Review: KT Tunstall at The Olympia, Dublin
It is hard to say with absolute certainty but I don’t think anyone has danced on a Dublin stage dressed as a banana since an Aphex Twin DJ set in the old Temple Bar Music Centre.
To get into the festive Halloween spirit, Kate Victoria Tunstall is resplendent in a bright red Michael Jackson ensemble. Meanwhile, her mother is perched in a guest box dressed as David Bowie and all her band and crew are in costume.
A complaint often levelled at touring musicians is they don’t say enough to the audience, but you couldn’t possibly say this about Tunstall, who chose her stage name to distinguish herself from Katie Melua and as a subtle homage to PJ Harvey, although apparently she also considers Kate to be a somewhat boring name.
Tunstall is a feisty and funny Scottish singer who incessantly chats to her fans, compliments them on their Halloween outfits and puts absolute everything into giving the evening an added sense of occasion. The music is pretty good too; miles away from the dull likes of Dido who she was once puzzlingly compared to her early days.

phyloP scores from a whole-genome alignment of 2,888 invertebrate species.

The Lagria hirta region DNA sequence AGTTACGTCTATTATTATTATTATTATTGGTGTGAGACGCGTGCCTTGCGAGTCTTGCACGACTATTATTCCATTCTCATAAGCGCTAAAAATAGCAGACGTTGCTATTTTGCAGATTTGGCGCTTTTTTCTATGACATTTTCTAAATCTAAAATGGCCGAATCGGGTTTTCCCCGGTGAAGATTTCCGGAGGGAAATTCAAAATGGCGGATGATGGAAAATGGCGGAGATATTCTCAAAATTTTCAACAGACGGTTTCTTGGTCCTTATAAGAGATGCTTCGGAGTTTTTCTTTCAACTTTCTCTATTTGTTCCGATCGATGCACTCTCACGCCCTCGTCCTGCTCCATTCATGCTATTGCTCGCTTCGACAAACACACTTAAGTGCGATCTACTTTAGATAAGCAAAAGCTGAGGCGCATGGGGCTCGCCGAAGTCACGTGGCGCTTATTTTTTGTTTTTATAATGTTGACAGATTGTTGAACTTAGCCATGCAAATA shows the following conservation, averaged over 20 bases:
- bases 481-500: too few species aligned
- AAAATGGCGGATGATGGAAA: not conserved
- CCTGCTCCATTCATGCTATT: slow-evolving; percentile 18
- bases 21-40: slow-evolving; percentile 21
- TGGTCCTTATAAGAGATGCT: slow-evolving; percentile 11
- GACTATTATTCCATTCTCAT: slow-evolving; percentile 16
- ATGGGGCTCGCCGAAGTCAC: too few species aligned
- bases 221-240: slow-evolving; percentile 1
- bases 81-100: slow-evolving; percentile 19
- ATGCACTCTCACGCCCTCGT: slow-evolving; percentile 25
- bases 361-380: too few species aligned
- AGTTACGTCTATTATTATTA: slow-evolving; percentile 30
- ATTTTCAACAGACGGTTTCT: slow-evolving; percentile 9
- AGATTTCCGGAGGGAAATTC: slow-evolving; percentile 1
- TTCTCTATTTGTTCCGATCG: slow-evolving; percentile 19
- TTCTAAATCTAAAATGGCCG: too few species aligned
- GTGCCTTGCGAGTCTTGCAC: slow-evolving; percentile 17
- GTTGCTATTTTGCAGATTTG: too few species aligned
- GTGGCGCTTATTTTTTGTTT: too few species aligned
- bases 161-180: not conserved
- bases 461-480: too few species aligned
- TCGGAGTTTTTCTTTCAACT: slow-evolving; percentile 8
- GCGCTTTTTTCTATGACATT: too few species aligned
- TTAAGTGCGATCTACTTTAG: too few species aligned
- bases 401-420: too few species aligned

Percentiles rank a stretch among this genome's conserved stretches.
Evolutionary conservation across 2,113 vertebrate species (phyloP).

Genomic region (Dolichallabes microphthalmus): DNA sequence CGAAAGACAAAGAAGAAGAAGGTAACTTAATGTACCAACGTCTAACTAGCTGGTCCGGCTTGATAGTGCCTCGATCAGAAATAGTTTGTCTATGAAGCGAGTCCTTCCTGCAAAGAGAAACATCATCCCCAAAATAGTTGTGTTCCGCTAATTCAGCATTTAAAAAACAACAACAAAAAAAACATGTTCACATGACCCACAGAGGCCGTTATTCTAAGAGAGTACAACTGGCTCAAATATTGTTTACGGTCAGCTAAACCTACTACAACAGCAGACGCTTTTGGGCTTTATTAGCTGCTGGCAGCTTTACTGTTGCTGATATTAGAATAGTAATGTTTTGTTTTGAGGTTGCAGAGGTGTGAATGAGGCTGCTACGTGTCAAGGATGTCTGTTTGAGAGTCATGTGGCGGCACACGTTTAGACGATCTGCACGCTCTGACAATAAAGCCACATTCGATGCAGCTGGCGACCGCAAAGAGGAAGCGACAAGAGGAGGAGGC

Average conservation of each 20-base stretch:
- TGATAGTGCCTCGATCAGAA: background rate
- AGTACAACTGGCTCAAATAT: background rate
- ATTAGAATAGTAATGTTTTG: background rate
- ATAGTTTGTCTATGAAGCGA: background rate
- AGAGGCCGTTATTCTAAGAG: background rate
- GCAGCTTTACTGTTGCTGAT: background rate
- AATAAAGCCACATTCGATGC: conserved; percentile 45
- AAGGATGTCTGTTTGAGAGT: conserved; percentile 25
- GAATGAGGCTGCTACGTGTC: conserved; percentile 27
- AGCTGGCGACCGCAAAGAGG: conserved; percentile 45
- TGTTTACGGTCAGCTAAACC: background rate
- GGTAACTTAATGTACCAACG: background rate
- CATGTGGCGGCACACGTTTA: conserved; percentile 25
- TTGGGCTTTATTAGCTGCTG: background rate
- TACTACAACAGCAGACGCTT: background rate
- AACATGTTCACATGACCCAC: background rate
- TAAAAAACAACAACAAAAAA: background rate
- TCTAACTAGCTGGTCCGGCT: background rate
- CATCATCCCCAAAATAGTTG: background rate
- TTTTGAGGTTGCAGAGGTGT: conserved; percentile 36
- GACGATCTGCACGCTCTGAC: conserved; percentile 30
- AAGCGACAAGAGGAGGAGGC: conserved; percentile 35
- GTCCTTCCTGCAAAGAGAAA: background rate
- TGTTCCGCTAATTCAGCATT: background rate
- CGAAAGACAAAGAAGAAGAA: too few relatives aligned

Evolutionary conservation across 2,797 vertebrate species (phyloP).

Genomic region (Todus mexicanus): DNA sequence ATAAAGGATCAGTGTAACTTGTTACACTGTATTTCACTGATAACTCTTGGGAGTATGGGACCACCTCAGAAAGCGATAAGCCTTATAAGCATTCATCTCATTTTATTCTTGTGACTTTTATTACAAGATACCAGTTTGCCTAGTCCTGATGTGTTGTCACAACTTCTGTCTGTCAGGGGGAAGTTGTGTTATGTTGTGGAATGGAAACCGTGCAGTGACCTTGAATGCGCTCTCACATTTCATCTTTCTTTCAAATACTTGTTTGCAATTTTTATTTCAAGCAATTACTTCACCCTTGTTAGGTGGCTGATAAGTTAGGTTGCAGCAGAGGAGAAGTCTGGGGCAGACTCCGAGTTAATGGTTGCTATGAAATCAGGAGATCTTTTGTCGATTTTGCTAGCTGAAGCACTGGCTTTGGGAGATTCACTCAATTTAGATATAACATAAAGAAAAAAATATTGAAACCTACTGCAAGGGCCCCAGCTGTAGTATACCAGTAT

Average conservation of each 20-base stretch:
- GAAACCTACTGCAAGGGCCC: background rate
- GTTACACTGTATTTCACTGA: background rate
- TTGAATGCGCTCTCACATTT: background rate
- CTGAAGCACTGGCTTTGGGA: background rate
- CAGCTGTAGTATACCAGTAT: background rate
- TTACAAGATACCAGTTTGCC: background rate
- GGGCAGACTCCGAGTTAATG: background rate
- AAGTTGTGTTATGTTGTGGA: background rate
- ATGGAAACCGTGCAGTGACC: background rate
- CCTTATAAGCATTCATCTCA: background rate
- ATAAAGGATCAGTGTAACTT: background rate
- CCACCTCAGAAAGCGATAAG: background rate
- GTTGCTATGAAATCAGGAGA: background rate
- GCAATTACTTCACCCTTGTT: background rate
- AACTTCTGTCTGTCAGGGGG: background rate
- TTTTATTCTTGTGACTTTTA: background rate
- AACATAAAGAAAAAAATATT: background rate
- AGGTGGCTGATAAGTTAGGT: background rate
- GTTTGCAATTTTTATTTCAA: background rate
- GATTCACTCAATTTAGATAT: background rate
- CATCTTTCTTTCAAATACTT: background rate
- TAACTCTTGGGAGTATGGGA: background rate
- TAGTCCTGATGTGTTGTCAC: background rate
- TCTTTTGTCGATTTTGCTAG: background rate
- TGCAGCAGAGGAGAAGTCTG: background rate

Her breakthrough hit Blackhorse and the Cherry Tree segues into a rather surreal but effective cover of Seven Nation Army by The White Stripes. By the time she concludes with her career defining anthem Suddenly I See, which made lucrative in roads into the American market while being reportedly considered by Hillary Clinton's team as a campaign song, Tunstall has every single member of the crowd in the palm of her hands.
Few artists who grace this stage are as personable, friendly and good value for money as KT Tunstall.